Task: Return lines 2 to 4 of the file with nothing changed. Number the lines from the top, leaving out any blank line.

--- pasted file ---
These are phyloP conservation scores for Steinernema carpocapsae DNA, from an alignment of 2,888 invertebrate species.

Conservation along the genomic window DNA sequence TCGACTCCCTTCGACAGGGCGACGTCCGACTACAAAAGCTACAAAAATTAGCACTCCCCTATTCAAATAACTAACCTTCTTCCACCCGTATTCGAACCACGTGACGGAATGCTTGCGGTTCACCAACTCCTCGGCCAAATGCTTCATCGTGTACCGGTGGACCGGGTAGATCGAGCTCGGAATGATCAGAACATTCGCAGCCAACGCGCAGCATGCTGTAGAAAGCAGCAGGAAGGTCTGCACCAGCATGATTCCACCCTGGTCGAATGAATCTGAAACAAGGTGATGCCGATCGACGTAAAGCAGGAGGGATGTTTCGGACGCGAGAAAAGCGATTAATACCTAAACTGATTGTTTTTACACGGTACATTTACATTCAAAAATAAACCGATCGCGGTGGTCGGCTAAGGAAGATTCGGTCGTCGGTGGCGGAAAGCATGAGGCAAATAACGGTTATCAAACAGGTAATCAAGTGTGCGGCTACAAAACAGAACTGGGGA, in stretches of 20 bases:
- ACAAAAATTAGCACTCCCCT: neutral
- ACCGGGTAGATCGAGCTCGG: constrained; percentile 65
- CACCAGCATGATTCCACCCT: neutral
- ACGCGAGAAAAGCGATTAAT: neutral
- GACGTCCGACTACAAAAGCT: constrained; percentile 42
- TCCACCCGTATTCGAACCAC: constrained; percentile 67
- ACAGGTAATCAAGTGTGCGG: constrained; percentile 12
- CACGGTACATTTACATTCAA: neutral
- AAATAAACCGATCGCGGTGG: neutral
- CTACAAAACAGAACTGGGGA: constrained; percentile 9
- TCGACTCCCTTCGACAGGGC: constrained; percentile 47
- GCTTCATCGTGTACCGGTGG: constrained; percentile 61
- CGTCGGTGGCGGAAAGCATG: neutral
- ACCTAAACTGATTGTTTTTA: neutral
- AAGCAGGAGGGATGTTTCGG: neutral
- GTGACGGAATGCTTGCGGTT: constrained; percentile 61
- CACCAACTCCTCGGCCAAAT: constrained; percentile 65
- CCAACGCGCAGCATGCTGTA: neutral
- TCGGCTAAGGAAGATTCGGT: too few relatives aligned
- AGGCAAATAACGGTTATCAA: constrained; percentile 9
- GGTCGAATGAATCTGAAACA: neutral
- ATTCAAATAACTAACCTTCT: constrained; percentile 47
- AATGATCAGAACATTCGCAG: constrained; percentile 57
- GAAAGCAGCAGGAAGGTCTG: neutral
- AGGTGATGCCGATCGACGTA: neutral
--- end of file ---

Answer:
Conservation along the genomic window DNA sequence TCGACTCCCTTCGACAGGGCGACGTCCGACTACAAAAGCTACAAAAATTAGCACTCCCCTATTCAAATAACTAACCTTCTTCCACCCGTATTCGAACCACGTGACGGAATGCTTGCGGTTCACCAACTCCTCGGCCAAATGCTTCATCGTGTACCGGTGGACCGGGTAGATCGAGCTCGGAATGATCAGAACATTCGCAGCCAACGCGCAGCATGCTGTAGAAAGCAGCAGGAAGGTCTGCACCAGCATGATTCCACCCTGGTCGAATGAATCTGAAACAAGGTGATGCCGATCGACGTAAAGCAGGAGGGATGTTTCGGACGCGAGAAAAGCGATTAATACCTAAACTGATTGTTTTTACACGGTACATTTACATTCAAAAATAAACCGATCGCGGTGGTCGGCTAAGGAAGATTCGGTCGTCGGTGGCGGAAAGCATGAGGCAAATAACGGTTATCAAACAGGTAATCAAGTGTGCGGCTACAAAACAGAACTGGGGA, in stretches of 20 bases:
- ACAAAAATTAGCACTCCCCT: neutral
- ACCGGGTAGATCGAGCTCGG: constrained; percentile 65